In Unite Here Local 355 v. Mulhall [docket; cert. petition, PDF] the court will determine whether an employer and union may violate § 302 of the Labor-Management Relations Act, [29 USC § 186] by entering into an agreement under which the employer exercises its freedom of speech by promising to remain neutral to union organizing, its property rights by granting union representatives limited access to the employer's property and employees, and its freedom of contract by obtaining the union's promise to forgo its rights to picket, boycott, or otherwise put pressure on the employer's business. § 302 makes it a crime for an employer "to pay, lend, or deliver ... any money or other thing of value" to a labor union that seeks to represent its employees, and prohibits the labor union from receiving the same. The US Courts of Appeals for the Third and Fourth Circuits have held that agreements between employers and unions that set ground rules for union organizing campaigns are not "payment" of "things of value" prohibited by § 302. In this case, the US Court of Appeals for the Eleventh Circuit reached the opposite conclusion [opinion].

In Michigan v. Bay Mills Indian Community [docket; cert. petition, PDF] the court will consider (1) whether a federal court has jurisdiction to enjoin activity that violates the Indian Gaming Regulatory Act (IGRA) [25 USC § 2701 et seq.] but takes place outside of Indian lands; and (2) whether tribal sovereign immunity bars a state from suing in federal court to enjoin a tribe from violating IGRA outside of Indian lands. In this case the state of Michigan and the Little Traverse Bay Bands of Odawa Indians brought suit to prevent the Bay Mills Indian Community from operating a small casino in Vanderbilt, Michigan. The district court entered a preliminary injunction ordering Bay Mills to stop gaming at the Vanderbilt casino. The US Court of Appeals for the Sixth Circuit held [opinion] that the district court lacked jurisdiction over some of the plaintiffs' claims, and that sovereign immunity bars the others.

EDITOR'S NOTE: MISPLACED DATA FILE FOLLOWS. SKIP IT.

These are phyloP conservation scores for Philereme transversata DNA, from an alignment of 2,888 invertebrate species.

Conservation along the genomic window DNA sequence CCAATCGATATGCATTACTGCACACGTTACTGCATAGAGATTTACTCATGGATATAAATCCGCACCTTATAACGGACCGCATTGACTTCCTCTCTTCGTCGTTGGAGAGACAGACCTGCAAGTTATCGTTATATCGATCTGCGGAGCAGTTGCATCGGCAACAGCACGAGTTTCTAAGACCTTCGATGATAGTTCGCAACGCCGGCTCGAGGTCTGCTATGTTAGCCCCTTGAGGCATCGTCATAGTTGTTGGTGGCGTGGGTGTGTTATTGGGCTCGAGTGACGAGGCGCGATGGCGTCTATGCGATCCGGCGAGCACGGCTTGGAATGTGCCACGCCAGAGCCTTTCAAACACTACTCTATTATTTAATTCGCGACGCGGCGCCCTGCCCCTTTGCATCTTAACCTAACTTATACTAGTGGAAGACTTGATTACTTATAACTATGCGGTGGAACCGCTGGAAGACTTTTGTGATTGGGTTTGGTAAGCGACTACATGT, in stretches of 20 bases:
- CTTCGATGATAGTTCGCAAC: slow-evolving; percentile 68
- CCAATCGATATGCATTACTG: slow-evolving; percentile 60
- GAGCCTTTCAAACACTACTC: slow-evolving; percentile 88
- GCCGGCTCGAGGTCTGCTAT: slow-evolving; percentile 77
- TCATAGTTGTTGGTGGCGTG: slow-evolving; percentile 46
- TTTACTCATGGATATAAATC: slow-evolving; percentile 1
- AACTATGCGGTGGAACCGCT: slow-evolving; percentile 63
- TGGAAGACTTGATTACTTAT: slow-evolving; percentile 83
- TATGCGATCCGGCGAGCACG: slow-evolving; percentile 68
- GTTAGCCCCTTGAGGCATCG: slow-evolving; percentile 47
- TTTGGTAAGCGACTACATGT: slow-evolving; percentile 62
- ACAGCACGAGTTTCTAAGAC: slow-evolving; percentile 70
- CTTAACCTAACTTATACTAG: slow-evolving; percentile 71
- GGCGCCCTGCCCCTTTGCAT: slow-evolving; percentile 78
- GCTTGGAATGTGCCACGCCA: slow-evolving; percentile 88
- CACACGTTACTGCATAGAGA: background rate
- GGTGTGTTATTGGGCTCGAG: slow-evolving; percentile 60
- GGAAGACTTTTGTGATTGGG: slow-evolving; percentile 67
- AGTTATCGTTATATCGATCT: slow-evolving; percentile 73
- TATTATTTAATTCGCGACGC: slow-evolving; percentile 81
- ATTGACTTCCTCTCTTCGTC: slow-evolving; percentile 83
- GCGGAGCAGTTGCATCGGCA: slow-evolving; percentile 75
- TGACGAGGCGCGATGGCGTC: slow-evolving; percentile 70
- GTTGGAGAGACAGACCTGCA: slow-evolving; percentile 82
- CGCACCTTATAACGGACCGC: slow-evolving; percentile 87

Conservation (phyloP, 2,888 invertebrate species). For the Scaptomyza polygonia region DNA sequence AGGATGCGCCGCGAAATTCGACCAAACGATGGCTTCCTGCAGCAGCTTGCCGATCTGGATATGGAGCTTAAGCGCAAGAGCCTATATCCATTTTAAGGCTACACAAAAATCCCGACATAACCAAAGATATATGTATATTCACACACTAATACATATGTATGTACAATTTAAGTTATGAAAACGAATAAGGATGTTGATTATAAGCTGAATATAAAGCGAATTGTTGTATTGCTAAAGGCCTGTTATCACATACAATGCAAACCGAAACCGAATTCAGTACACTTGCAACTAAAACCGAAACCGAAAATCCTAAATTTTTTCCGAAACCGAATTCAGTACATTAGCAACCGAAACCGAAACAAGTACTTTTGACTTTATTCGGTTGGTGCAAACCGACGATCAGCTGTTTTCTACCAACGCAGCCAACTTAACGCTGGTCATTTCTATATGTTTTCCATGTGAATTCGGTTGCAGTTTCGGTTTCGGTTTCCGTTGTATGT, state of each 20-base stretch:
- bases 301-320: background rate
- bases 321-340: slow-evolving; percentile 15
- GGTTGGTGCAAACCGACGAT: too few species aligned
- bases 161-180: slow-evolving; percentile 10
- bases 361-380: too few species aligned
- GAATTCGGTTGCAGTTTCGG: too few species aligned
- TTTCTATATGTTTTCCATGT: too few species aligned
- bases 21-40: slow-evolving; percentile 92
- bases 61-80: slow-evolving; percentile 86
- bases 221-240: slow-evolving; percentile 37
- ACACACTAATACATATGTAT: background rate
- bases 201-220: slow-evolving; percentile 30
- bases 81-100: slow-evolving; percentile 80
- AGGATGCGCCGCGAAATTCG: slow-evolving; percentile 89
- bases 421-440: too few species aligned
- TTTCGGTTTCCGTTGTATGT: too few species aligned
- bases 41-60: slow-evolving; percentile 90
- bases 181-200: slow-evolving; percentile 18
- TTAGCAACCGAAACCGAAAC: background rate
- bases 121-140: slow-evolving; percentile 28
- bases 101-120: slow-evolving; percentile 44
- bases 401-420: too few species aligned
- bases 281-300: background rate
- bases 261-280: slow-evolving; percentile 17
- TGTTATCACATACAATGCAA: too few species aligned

In Lozano v. Alvarez [docket; cert. petition, PDF] the court will determine whether a district court considering a petition under the Hague Convention [text; JURIST news archive] for the return of an abducted child may equitably toll the running of the one-year filing period when the abducting parent has concealed the whereabouts of the child from the left-behind parent. While the US Courts of Appeals for the Fifth, Ninth and Eleventh Circuits all hold the one-year period may be equitably tolled, the US Court of Appeals for the Second Circuit held [opinion] in this case that the one-year period is not subject to equitable tolling and the settled defense is still available even where, as here, the abducting parent conceals the location of the child.

In Mayorkas v. Cuellar de Osorio [docket; cert. petition, PDF] the court will decide (1) whether 8 USC § 1153(h)(3) of the Immigration and Nationality Act (INA) [text] unambiguously grants relief to all aliens who qualify as "child" derivative beneficiaries at the time a visa petition is filed but age out of qualification by the time the visa becomes available to the primary beneficiary; and (2) whether the Board of Immigration Appeals (BIA) [official website] reasonably interpreted § 1153(h)(3). The INA permits US citizens and lawful permanent resident aliens to petition for certain family members to obtain visas to immigrate to the US or to adjust their status in the US to that of a lawful permanent resident alien. The family member sponsored by the petitioner is known as the primary beneficiary. The primary beneficiary's "spouse or child" may be a derivative beneficiary of the petition, "entitled to the same status[] and the same order of consideration" as the primary beneficiary. § 1153(h)(3), grants relief to certain persons who reach age 21 and therefore lose "child" status after the filing of visa petitions as to which they are beneficiaries. Here the US Court of Appeals for the Ninth Circuit held [opinion] that "the plain language of [§ 1153(h)] unambiguously grants automatic conversion and priority date retention to aged-out derivative beneficiaries. The BIA's interpretation of the statute conflicts with the plain language of [§ 1153(h)], and it is not entitled to deference."